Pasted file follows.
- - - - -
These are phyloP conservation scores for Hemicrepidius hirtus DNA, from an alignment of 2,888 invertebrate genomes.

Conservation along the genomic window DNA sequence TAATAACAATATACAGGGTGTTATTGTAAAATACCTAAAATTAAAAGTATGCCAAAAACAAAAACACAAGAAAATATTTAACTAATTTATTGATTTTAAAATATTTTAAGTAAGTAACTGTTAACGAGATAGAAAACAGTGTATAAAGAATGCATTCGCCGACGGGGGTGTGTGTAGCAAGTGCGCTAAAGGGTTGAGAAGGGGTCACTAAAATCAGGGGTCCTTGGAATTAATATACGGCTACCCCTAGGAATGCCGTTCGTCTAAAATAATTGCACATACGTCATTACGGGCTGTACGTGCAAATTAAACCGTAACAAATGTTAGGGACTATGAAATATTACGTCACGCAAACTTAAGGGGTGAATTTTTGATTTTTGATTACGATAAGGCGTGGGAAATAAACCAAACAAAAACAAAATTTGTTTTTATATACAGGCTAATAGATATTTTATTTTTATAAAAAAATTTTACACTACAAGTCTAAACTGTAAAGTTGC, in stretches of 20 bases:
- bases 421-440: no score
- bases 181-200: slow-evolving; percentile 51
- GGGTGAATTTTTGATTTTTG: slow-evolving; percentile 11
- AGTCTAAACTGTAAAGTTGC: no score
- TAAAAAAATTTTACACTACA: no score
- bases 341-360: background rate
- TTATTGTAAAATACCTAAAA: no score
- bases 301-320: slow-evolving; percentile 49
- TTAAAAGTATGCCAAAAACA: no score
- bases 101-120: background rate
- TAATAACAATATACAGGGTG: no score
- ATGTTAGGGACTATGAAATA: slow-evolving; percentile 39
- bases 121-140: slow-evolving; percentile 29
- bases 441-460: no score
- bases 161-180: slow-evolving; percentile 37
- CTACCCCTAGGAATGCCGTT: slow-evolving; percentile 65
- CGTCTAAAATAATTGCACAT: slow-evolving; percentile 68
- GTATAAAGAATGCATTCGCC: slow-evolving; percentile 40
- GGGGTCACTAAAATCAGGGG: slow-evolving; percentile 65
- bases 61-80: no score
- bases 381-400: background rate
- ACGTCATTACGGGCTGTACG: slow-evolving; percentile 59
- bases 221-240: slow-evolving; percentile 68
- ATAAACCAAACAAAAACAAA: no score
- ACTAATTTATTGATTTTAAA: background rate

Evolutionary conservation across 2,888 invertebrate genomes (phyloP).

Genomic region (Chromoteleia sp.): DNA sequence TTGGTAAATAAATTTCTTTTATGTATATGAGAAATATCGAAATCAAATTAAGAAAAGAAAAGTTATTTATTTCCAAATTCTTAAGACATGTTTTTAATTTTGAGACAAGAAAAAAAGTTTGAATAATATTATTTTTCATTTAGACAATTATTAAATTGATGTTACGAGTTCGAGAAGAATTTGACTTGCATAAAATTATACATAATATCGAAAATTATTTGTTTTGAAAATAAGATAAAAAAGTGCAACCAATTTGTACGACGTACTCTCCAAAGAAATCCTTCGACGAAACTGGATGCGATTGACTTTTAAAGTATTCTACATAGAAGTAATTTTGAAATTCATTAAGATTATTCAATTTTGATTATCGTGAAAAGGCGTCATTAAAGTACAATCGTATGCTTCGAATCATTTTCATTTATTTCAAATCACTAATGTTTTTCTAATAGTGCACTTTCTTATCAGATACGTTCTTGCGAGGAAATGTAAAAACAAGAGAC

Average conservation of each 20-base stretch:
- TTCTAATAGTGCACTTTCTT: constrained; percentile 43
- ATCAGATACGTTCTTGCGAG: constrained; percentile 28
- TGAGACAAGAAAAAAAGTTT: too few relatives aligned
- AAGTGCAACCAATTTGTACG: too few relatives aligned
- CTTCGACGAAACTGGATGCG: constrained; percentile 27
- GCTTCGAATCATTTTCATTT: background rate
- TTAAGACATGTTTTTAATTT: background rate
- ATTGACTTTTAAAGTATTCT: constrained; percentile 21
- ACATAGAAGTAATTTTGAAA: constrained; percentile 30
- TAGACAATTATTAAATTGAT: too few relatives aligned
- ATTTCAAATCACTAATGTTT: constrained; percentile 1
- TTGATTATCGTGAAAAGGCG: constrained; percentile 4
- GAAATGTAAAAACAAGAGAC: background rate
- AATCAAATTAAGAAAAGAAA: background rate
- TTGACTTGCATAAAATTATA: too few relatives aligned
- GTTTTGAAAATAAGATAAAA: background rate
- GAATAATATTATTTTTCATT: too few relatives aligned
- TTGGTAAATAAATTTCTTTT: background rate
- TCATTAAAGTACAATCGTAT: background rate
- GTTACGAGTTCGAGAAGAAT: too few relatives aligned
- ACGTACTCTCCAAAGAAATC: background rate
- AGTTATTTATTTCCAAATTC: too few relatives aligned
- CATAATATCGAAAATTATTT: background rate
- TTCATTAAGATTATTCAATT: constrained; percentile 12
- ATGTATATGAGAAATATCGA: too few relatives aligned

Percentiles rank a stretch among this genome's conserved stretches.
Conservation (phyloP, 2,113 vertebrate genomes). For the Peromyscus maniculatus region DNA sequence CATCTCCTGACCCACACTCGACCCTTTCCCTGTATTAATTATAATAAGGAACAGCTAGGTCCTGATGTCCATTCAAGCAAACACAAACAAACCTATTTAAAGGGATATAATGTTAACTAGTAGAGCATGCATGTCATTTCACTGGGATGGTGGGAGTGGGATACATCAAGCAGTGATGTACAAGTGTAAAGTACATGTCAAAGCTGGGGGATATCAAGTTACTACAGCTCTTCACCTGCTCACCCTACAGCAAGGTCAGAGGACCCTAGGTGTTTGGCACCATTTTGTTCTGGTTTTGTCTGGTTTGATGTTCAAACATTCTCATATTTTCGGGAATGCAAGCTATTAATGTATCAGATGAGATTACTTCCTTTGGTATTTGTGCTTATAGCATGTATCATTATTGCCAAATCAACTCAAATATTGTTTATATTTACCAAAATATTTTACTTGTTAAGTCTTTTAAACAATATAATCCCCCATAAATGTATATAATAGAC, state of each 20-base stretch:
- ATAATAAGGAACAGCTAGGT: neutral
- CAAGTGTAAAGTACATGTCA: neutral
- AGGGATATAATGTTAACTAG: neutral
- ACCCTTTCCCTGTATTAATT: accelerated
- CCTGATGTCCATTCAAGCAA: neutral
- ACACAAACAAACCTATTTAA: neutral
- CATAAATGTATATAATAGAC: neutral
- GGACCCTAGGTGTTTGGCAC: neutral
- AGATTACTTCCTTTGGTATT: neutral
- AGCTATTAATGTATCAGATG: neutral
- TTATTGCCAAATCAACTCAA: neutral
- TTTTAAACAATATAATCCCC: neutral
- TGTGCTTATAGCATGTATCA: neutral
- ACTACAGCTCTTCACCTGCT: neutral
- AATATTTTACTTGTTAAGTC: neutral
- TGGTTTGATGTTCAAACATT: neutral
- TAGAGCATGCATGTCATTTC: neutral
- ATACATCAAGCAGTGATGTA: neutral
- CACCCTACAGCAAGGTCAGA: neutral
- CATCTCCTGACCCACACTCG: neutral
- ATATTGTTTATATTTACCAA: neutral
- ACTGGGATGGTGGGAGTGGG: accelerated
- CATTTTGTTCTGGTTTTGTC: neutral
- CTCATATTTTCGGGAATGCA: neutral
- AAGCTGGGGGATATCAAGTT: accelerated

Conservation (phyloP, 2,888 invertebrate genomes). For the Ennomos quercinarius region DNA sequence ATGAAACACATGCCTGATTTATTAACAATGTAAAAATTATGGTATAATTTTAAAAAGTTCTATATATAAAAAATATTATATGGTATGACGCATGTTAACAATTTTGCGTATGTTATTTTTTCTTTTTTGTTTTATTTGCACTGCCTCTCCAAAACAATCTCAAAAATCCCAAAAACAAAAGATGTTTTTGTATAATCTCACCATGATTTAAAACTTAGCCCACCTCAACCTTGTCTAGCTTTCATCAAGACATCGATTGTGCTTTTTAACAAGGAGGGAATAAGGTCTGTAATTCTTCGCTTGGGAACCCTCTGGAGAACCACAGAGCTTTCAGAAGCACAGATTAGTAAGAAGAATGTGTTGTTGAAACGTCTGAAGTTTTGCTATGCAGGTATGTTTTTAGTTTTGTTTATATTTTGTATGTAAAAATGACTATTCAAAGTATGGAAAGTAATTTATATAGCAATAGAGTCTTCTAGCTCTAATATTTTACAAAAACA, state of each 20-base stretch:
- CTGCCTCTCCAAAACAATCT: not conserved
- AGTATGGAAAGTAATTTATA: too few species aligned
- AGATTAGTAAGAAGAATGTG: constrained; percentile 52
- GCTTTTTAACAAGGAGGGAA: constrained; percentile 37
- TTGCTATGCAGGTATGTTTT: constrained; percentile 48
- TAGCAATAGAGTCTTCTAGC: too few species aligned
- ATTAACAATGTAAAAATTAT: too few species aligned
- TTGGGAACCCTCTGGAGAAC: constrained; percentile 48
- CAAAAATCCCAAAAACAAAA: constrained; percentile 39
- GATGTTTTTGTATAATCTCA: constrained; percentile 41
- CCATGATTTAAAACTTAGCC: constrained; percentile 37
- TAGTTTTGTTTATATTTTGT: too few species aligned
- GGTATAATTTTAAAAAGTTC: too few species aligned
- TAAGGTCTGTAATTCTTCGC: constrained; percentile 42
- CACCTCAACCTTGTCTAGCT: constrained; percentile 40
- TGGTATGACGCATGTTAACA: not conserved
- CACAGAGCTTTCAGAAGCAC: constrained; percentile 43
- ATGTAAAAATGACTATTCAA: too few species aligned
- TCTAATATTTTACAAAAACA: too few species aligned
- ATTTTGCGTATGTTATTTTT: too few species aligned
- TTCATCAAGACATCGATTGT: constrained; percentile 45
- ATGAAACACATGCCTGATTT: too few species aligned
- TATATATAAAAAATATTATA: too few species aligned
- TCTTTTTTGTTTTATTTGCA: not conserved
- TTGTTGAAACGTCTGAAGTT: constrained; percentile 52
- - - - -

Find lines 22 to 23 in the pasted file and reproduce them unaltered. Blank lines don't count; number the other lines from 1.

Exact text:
- bases 61-80: no score
- bases 381-400: background rate